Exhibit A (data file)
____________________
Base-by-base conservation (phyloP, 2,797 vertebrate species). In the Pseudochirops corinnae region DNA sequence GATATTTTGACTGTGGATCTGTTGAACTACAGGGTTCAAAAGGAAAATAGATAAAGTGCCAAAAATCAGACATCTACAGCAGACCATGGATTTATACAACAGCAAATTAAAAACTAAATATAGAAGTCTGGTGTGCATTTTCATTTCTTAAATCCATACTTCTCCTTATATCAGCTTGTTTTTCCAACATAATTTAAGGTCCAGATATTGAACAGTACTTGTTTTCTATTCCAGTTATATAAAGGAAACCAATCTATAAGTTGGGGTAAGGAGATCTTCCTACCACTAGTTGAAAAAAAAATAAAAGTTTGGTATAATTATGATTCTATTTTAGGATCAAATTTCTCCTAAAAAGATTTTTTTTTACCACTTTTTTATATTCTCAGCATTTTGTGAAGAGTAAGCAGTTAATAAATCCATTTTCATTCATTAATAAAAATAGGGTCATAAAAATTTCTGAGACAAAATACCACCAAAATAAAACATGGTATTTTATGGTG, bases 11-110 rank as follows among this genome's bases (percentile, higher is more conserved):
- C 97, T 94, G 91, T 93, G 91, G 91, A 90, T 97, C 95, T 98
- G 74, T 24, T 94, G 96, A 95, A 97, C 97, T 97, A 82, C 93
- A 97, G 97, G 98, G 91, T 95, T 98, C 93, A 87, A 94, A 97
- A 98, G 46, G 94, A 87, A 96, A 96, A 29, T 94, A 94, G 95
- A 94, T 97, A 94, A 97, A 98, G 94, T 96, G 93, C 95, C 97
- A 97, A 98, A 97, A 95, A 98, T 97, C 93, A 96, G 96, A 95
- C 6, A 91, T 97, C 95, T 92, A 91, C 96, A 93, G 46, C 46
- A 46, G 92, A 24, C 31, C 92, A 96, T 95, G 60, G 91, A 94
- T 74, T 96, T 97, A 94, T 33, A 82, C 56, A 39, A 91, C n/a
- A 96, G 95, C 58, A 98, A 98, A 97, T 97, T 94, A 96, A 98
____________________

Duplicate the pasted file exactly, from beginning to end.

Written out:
Base-by-base conservation (phyloP, 2,797 vertebrate species). In the Pseudochirops corinnae region DNA sequence GATATTTTGACTGTGGATCTGTTGAACTACAGGGTTCAAAAGGAAAATAGATAAAGTGCCAAAAATCAGACATCTACAGCAGACCATGGATTTATACAACAGCAAATTAAAAACTAAATATAGAAGTCTGGTGTGCATTTTCATTTCTTAAATCCATACTTCTCCTTATATCAGCTTGTTTTTCCAACATAATTTAAGGTCCAGATATTGAACAGTACTTGTTTTCTATTCCAGTTATATAAAGGAAACCAATCTATAAGTTGGGGTAAGGAGATCTTCCTACCACTAGTTGAAAAAAAAATAAAAGTTTGGTATAATTATGATTCTATTTTAGGATCAAATTTCTCCTAAAAAGATTTTTTTTTACCACTTTTTTATATTCTCAGCATTTTGTGAAGAGTAAGCAGTTAATAAATCCATTTTCATTCATTAATAAAAATAGGGTCATAAAAATTTCTGAGACAAAATACCACCAAAATAAAACATGGTATTTTATGGTG, bases 11-110 rank as follows among this genome's bases (percentile, higher is more conserved):
- C 97, T 94, G 91, T 93, G 91, G 91, A 90, T 97, C 95, T 98
- G 74, T 24, T 94, G 96, A 95, A 97, C 97, T 97, A 82, C 93
- A 97, G 97, G 98, G 91, T 95, T 98, C 93, A 87, A 94, A 97
- A 98, G 46, G 94, A 87, A 96, A 96, A 29, T 94, A 94, G 95
- A 94, T 97, A 94, A 97, A 98, G 94, T 96, G 93, C 95, C 97
- A 97, A 98, A 97, A 95, A 98, T 97, C 93, A 96, G 96, A 95
- C 6, A 91, T 97, C 95, T 92, A 91, C 96, A 93, G 46, C 46
- A 46, G 92, A 24, C 31, C 92, A 96, T 95, G 60, G 91, A 94
- T 74, T 96, T 97, A 94, T 33, A 82, C 56, A 39, A 91, C n/a
- A 96, G 95, C 58, A 98, A 98, A 97, T 97, T 94, A 96, A 98